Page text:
fivemack (fivemack) wrote,

So, economic stimulus

VAT has gone down by 2.5% as of 1 December, which means the fancy camera I want to buy could conceivably cost 15 quid less in the New Year than it does now. Of course, fancy cameras being made mostly of microchips, it's likely to cost fifteen quid less anyway thanks to process optimisation in the silicon foundries of Taiwan, but hopefully these are cumulative.

But the purpose of an economic stimulus can't just be to move lumps of consumption around by a few months; I don't think that even in the current climate it's necessary to run a big sale in November purely so that you have the cash to pay the salaries for your shop workers in December.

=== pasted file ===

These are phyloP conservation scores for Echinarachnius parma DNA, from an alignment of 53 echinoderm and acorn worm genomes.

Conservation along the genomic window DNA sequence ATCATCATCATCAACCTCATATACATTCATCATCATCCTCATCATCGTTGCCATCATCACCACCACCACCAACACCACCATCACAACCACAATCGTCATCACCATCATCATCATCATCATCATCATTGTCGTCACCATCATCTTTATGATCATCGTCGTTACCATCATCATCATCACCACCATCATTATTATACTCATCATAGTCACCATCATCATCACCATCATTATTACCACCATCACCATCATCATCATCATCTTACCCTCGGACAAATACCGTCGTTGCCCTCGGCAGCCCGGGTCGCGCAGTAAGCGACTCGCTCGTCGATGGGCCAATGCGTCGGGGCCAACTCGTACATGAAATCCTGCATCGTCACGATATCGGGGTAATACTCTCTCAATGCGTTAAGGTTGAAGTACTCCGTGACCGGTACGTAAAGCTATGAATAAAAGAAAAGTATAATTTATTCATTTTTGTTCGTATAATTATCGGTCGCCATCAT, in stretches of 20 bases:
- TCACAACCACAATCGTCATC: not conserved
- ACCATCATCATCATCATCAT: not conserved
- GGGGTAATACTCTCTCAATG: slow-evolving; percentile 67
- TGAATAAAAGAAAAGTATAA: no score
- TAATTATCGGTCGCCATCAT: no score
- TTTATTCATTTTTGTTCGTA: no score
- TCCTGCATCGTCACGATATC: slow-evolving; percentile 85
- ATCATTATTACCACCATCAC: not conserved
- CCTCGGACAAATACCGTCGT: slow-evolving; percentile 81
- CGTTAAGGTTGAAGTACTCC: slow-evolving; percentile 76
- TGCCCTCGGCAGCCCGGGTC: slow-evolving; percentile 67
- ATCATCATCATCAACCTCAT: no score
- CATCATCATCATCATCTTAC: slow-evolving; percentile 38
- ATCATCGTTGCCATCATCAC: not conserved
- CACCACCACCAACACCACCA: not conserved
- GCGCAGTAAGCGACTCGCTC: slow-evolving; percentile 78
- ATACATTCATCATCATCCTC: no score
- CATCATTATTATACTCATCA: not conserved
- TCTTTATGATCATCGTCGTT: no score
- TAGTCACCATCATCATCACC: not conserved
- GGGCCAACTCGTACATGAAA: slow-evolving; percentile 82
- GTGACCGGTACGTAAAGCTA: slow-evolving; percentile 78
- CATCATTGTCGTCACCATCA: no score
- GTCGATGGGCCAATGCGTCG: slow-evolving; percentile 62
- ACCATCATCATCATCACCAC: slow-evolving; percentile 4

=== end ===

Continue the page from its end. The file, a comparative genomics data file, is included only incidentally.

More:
So Alistair Darling's job is to make Britons more profligate than they are now for the next two years (despite the financial mess being, as far as I can see, a function of a decade of unbalanced profligacy) and more frugal than they are now for at least four years to follow. I don't see how subtle tweaks to the tax system can do this; indeed, I don't know if it can be done. Interest rates are the obvious instrument, but profligacy and frugality are functions of upbringing and circumstance in that order; after-tax interest rates on straight savings accounts are now below the rate of inflation, but this has meant that I grumble slightly, keep most of my money in just-as-insured short-term bonds, and devote slightly more to the stock market where there's a possibility of higher returns.

What government policy would make you go out and spend more in February?
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